When I was hired in June, 2006, PPL gave me the job title of "Associate Integrator." Pretty ambiguous. If you didn't know me (which you might not), or if you didn't look at my bio, you would have no clue what that job title means. "Do you work in HR?" "Or perhaps you sit in a windowless room with a pencil, paper, and a calculator and solve calculus problems all day."
The real definition of my job would likely fall under system integration. Personally, I prefer the term software developer, because it just makes sense. I develop software at work, so shouldn't I be a "software developer?" Even "programmer" would make more sense, though programming is only a part of my job.
For the past 2 1/2 years, I've been trying to figure out where this term "Integrator" could be correctly applied - or at least in a way that makes sense to me. Little did I know that I would find the answer in youth ministry.
For about as long as I have been working, I have volunteered at a youth group in Bethlehem. Recently, the responsibility has become much more like a job or vocation in itself. When I think of the lives of teens in general, the first term that comes to mind is "abandonment," especially after reading Hurt: Inside the World of Today's Teenagers by Chap Clark. Hurt has some alarming statistics and stories about teens lacking relationships within the adult community. As a more recent entrant into this adult community, I can attest to that as well. To stave the effects of a cultural "systemic abandonment", our society calls for people who are willing and able to invest their lives in the youth - not necessarily with an agenda in mind, but rather, with a heart and passion toward helping teens define and pursue their dreams.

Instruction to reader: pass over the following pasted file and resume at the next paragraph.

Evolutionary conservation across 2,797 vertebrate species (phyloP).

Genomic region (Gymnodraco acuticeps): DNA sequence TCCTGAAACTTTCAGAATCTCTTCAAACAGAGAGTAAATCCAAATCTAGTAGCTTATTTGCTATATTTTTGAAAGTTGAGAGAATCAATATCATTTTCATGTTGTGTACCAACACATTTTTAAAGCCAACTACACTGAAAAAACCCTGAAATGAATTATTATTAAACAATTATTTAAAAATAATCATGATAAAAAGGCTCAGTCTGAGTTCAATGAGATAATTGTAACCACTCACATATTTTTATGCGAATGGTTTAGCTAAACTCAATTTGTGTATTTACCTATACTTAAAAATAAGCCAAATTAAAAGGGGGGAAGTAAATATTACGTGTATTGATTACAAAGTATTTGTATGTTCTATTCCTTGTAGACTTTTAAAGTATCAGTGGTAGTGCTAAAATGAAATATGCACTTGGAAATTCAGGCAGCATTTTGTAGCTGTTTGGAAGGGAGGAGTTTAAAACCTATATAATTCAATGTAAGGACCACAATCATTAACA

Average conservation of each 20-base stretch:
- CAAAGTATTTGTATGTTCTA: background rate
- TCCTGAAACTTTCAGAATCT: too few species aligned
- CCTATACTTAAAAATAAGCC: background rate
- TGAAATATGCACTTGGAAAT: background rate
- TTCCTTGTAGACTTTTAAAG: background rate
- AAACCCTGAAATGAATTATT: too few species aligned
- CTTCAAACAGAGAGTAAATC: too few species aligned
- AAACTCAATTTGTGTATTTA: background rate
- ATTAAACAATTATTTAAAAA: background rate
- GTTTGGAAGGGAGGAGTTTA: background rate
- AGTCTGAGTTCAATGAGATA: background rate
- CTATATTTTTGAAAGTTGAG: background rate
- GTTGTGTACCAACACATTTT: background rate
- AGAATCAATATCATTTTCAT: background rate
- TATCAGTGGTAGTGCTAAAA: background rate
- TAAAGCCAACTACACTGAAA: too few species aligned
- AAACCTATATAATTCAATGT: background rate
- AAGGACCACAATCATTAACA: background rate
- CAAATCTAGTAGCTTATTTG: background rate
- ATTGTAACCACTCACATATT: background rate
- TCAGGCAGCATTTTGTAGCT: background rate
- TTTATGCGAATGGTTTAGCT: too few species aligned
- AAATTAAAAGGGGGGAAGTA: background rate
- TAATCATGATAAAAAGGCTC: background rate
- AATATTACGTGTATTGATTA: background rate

To do this within the church, youth need to be integrated into the body. (Not to be confused with imperialism or assimilation) This means that the church needs to reach out to our youth and let them know that they are not only tolerated but accepted as they are. Additionally, the church needs to invest in them and help them achieve their God-given potential by providing direction and providing the means for the youth to succeed.
In a nutshell, the church needs a bunch of Integrators to step forward and lead the effort to help the youth feel accepted within the church and for the church to be accepted by the youth. As an Integrator, I need to pray about who God is preparing as mentors, facilitators, and prayer warriors for the youth. I need to develop a plan to initiate the call to ministry. But most importantly, I need help.
So when it comes to my "philosophy of ministry," I have to resign that God has not called me to be a pulpit teacher, nor has he called me to be an "army of one." I know now that my purpose is to integrate and to strive to bring the church closer together.